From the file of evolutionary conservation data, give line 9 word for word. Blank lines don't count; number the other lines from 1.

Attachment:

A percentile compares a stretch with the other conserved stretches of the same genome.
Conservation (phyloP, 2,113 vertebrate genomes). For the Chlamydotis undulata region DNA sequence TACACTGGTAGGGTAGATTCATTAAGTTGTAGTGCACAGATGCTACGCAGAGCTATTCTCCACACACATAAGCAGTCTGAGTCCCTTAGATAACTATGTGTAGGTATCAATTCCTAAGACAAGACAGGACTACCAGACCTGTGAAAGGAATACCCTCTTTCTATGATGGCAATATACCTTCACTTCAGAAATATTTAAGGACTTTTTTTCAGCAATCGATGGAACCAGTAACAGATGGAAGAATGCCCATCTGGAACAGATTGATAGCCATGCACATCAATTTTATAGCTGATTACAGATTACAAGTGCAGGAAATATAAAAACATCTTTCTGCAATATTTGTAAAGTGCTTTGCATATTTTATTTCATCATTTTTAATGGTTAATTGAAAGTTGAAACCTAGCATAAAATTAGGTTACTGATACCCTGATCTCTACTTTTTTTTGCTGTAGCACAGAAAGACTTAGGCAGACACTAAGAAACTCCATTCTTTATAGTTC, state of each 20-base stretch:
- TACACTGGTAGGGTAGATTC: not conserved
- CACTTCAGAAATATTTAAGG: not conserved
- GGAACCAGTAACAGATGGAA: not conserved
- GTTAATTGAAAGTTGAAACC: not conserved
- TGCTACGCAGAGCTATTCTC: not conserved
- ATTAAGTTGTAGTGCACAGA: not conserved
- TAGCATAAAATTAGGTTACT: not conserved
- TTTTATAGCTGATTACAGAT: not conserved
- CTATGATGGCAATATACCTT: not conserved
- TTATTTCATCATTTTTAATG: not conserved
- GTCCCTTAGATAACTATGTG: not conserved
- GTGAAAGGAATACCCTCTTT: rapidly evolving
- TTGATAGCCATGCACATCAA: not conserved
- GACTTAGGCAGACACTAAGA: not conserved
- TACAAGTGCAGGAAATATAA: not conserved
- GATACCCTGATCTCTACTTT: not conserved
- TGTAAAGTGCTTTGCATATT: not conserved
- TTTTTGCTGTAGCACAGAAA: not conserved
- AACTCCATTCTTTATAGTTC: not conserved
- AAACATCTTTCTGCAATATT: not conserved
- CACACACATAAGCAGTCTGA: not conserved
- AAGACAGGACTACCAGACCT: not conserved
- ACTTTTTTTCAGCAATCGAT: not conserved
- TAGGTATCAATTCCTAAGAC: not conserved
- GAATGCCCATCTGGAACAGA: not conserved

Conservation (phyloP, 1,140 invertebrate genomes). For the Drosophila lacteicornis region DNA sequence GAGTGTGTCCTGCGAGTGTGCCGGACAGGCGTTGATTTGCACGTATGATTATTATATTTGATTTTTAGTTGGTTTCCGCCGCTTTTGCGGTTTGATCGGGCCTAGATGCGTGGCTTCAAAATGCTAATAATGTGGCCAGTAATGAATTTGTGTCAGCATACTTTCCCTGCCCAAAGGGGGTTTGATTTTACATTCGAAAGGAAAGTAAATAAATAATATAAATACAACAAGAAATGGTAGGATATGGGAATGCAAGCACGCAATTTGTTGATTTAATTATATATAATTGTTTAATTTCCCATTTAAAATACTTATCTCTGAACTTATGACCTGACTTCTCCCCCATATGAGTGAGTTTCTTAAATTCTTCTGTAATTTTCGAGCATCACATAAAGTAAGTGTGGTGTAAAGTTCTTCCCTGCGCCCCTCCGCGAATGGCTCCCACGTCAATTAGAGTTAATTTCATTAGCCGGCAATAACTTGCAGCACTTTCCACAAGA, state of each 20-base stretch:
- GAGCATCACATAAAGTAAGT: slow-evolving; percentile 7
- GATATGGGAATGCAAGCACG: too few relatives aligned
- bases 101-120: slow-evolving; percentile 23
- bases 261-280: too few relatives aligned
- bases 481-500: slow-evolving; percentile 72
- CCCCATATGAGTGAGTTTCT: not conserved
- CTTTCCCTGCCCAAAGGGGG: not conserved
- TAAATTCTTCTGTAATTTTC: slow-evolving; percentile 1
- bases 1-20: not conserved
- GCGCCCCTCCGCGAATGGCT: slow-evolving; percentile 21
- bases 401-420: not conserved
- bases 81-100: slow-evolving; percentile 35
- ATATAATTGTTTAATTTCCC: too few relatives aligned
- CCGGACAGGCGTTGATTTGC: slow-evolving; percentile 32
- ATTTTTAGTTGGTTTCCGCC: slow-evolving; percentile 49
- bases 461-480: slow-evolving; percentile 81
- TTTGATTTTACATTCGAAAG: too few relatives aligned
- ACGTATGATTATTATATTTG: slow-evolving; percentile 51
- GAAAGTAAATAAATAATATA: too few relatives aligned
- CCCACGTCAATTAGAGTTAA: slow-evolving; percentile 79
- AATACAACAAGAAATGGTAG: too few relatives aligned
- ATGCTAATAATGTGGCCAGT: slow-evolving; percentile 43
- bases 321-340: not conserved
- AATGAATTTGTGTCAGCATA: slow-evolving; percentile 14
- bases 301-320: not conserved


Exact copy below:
- TAGCATAAAATTAGGTTACT: not conserved